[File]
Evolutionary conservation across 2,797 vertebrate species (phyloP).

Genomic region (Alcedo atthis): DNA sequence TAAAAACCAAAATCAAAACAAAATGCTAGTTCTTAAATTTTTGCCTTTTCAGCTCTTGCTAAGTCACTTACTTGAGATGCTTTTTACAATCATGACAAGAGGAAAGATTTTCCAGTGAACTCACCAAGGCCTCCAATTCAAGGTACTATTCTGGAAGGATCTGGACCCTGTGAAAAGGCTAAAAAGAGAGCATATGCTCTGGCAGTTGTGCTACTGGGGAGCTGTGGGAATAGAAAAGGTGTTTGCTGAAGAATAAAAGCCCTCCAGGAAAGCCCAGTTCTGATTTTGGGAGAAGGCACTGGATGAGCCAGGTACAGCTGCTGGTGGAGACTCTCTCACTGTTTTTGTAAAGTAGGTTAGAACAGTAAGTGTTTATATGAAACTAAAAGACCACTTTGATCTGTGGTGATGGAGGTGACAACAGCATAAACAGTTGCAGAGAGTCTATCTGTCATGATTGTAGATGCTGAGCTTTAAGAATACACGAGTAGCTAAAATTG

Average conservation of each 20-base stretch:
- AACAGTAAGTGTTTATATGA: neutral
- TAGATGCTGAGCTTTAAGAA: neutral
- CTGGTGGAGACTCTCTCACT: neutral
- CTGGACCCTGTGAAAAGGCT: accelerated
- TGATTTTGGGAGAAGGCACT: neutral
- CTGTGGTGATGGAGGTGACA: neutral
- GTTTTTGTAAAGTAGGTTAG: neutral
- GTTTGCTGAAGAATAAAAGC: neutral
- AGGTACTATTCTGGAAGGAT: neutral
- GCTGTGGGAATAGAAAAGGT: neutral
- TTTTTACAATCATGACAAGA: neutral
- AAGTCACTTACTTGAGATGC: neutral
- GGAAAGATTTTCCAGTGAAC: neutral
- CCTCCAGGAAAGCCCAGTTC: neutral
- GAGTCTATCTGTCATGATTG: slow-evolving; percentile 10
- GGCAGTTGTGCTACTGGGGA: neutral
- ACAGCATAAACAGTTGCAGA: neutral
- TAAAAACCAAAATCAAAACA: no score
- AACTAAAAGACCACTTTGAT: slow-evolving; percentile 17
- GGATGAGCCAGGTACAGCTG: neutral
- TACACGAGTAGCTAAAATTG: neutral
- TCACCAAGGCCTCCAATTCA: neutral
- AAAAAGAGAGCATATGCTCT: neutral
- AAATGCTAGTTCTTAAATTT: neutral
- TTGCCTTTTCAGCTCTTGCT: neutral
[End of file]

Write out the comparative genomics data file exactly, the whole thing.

Evolutionary conservation across 2,797 vertebrate species (phyloP).

Genomic region (Alcedo atthis): DNA sequence TAAAAACCAAAATCAAAACAAAATGCTAGTTCTTAAATTTTTGCCTTTTCAGCTCTTGCTAAGTCACTTACTTGAGATGCTTTTTACAATCATGACAAGAGGAAAGATTTTCCAGTGAACTCACCAAGGCCTCCAATTCAAGGTACTATTCTGGAAGGATCTGGACCCTGTGAAAAGGCTAAAAAGAGAGCATATGCTCTGGCAGTTGTGCTACTGGGGAGCTGTGGGAATAGAAAAGGTGTTTGCTGAAGAATAAAAGCCCTCCAGGAAAGCCCAGTTCTGATTTTGGGAGAAGGCACTGGATGAGCCAGGTACAGCTGCTGGTGGAGACTCTCTCACTGTTTTTGTAAAGTAGGTTAGAACAGTAAGTGTTTATATGAAACTAAAAGACCACTTTGATCTGTGGTGATGGAGGTGACAACAGCATAAACAGTTGCAGAGAGTCTATCTGTCATGATTGTAGATGCTGAGCTTTAAGAATACACGAGTAGCTAAAATTG

Average conservation of each 20-base stretch:
- AACAGTAAGTGTTTATATGA: neutral
- TAGATGCTGAGCTTTAAGAA: neutral
- CTGGTGGAGACTCTCTCACT: neutral
- CTGGACCCTGTGAAAAGGCT: accelerated
- TGATTTTGGGAGAAGGCACT: neutral
- CTGTGGTGATGGAGGTGACA: neutral
- GTTTTTGTAAAGTAGGTTAG: neutral
- GTTTGCTGAAGAATAAAAGC: neutral
- AGGTACTATTCTGGAAGGAT: neutral
- GCTGTGGGAATAGAAAAGGT: neutral
- TTTTTACAATCATGACAAGA: neutral
- AAGTCACTTACTTGAGATGC: neutral
- GGAAAGATTTTCCAGTGAAC: neutral
- CCTCCAGGAAAGCCCAGTTC: neutral
- GAGTCTATCTGTCATGATTG: slow-evolving; percentile 10
- GGCAGTTGTGCTACTGGGGA: neutral
- ACAGCATAAACAGTTGCAGA: neutral
- TAAAAACCAAAATCAAAACA: no score
- AACTAAAAGACCACTTTGAT: slow-evolving; percentile 17
- GGATGAGCCAGGTACAGCTG: neutral
- TACACGAGTAGCTAAAATTG: neutral
- TCACCAAGGCCTCCAATTCA: neutral
- AAAAAGAGAGCATATGCTCT: neutral
- AAATGCTAGTTCTTAAATTT: neutral
- TTGCCTTTTCAGCTCTTGCT: neutral